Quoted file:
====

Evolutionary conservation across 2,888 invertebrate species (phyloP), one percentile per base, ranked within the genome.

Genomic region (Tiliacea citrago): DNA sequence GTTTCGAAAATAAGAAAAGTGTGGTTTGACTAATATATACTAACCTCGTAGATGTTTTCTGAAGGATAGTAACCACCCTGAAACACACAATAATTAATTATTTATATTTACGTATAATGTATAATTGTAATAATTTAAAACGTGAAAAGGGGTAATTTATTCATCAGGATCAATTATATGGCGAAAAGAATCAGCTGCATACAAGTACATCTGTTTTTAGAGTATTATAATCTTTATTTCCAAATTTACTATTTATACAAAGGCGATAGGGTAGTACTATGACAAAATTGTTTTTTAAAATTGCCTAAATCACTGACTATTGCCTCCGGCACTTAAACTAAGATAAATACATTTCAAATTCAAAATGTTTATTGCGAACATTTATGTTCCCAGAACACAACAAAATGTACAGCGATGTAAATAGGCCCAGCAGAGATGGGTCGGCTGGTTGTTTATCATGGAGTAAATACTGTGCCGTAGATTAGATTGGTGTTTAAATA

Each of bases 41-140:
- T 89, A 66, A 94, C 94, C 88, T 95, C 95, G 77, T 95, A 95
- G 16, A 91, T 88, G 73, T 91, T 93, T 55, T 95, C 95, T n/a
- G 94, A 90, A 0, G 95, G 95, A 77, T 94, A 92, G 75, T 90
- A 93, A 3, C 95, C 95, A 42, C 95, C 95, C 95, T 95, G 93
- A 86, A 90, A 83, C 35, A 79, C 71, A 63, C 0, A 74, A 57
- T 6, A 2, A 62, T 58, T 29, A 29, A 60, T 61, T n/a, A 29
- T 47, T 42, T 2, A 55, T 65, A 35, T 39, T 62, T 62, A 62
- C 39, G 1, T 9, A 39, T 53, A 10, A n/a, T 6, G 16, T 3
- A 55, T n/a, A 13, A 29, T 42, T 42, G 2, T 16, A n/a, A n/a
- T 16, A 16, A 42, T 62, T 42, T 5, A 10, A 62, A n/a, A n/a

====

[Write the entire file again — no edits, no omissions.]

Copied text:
Evolutionary conservation across 2,888 invertebrate species (phyloP), one percentile per base, ranked within the genome.

Genomic region (Tiliacea citrago): DNA sequence GTTTCGAAAATAAGAAAAGTGTGGTTTGACTAATATATACTAACCTCGTAGATGTTTTCTGAAGGATAGTAACCACCCTGAAACACACAATAATTAATTATTTATATTTACGTATAATGTATAATTGTAATAATTTAAAACGTGAAAAGGGGTAATTTATTCATCAGGATCAATTATATGGCGAAAAGAATCAGCTGCATACAAGTACATCTGTTTTTAGAGTATTATAATCTTTATTTCCAAATTTACTATTTATACAAAGGCGATAGGGTAGTACTATGACAAAATTGTTTTTTAAAATTGCCTAAATCACTGACTATTGCCTCCGGCACTTAAACTAAGATAAATACATTTCAAATTCAAAATGTTTATTGCGAACATTTATGTTCCCAGAACACAACAAAATGTACAGCGATGTAAATAGGCCCAGCAGAGATGGGTCGGCTGGTTGTTTATCATGGAGTAAATACTGTGCCGTAGATTAGATTGGTGTTTAAATA

Each of bases 41-140:
- T 89, A 66, A 94, C 94, C 88, T 95, C 95, G 77, T 95, A 95
- G 16, A 91, T 88, G 73, T 91, T 93, T 55, T 95, C 95, T n/a
- G 94, A 90, A 0, G 95, G 95, A 77, T 94, A 92, G 75, T 90
- A 93, A 3, C 95, C 95, A 42, C 95, C 95, C 95, T 95, G 93
- A 86, A 90, A 83, C 35, A 79, C 71, A 63, C 0, A 74, A 57
- T 6, A 2, A 62, T 58, T 29, A 29, A 60, T 61, T n/a, A 29
- T 47, T 42, T 2, A 55, T 65, A 35, T 39, T 62, T 62, A 62
- C 39, G 1, T 9, A 39, T 53, A 10, A n/a, T 6, G 16, T 3
- A 55, T n/a, A 13, A 29, T 42, T 42, G 2, T 16, A n/a, A n/a
- T 16, A 16, A 42, T 62, T 42, T 5, A 10, A 62, A n/a, A n/a